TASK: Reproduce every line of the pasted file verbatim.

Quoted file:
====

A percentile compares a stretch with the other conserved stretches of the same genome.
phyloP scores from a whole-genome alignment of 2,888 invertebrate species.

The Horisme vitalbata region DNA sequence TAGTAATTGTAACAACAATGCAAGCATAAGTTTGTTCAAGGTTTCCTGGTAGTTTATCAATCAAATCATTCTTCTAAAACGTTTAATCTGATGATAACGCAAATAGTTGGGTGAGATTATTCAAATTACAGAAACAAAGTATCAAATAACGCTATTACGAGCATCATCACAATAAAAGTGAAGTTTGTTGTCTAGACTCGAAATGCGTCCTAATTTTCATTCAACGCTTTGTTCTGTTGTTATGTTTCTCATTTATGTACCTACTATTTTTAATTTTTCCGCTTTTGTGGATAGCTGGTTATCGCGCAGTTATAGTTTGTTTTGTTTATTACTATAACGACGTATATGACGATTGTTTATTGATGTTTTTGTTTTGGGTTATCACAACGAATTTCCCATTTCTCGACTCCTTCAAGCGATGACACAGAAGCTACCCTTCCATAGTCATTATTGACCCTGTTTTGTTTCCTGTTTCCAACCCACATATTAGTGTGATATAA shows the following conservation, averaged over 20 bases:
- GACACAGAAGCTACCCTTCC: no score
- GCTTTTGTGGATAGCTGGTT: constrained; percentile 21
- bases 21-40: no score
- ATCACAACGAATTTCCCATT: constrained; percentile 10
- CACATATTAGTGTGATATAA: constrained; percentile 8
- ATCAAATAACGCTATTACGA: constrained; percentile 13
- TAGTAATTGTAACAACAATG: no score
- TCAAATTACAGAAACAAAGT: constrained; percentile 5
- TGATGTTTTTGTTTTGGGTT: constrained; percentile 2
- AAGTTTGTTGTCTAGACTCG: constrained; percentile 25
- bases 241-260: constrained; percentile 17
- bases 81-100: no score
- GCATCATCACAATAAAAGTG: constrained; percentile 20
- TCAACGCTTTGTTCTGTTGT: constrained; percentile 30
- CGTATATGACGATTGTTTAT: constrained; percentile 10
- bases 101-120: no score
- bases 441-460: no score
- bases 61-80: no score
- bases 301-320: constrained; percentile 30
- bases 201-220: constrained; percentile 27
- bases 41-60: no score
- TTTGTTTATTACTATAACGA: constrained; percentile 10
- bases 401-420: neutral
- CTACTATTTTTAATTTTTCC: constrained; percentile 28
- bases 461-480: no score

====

A percentile compares a stretch with the other conserved stretches of the same genome.
phyloP scores from a whole-genome alignment of 2,888 invertebrate species.

The Horisme vitalbata region DNA sequence TAGTAATTGTAACAACAATGCAAGCATAAGTTTGTTCAAGGTTTCCTGGTAGTTTATCAATCAAATCATTCTTCTAAAACGTTTAATCTGATGATAACGCAAATAGTTGGGTGAGATTATTCAAATTACAGAAACAAAGTATCAAATAACGCTATTACGAGCATCATCACAATAAAAGTGAAGTTTGTTGTCTAGACTCGAAATGCGTCCTAATTTTCATTCAACGCTTTGTTCTGTTGTTATGTTTCTCATTTATGTACCTACTATTTTTAATTTTTCCGCTTTTGTGGATAGCTGGTTATCGCGCAGTTATAGTTTGTTTTGTTTATTACTATAACGACGTATATGACGATTGTTTATTGATGTTTTTGTTTTGGGTTATCACAACGAATTTCCCATTTCTCGACTCCTTCAAGCGATGACACAGAAGCTACCCTTCCATAGTCATTATTGACCCTGTTTTGTTTCCTGTTTCCAACCCACATATTAGTGTGATATAA shows the following conservation, averaged over 20 bases:
- GACACAGAAGCTACCCTTCC: no score
- GCTTTTGTGGATAGCTGGTT: constrained; percentile 21
- bases 21-40: no score
- ATCACAACGAATTTCCCATT: constrained; percentile 10
- CACATATTAGTGTGATATAA: constrained; percentile 8
- ATCAAATAACGCTATTACGA: constrained; percentile 13
- TAGTAATTGTAACAACAATG: no score
- TCAAATTACAGAAACAAAGT: constrained; percentile 5
- TGATGTTTTTGTTTTGGGTT: constrained; percentile 2
- AAGTTTGTTGTCTAGACTCG: constrained; percentile 25
- bases 241-260: constrained; percentile 17
- bases 81-100: no score
- GCATCATCACAATAAAAGTG: constrained; percentile 20
- TCAACGCTTTGTTCTGTTGT: constrained; percentile 30
- CGTATATGACGATTGTTTAT: constrained; percentile 10
- bases 101-120: no score
- bases 441-460: no score
- bases 61-80: no score
- bases 301-320: constrained; percentile 30
- bases 201-220: constrained; percentile 27
- bases 41-60: no score
- TTTGTTTATTACTATAACGA: constrained; percentile 10
- bases 401-420: neutral
- CTACTATTTTTAATTTTTCC: constrained; percentile 28
- bases 461-480: no score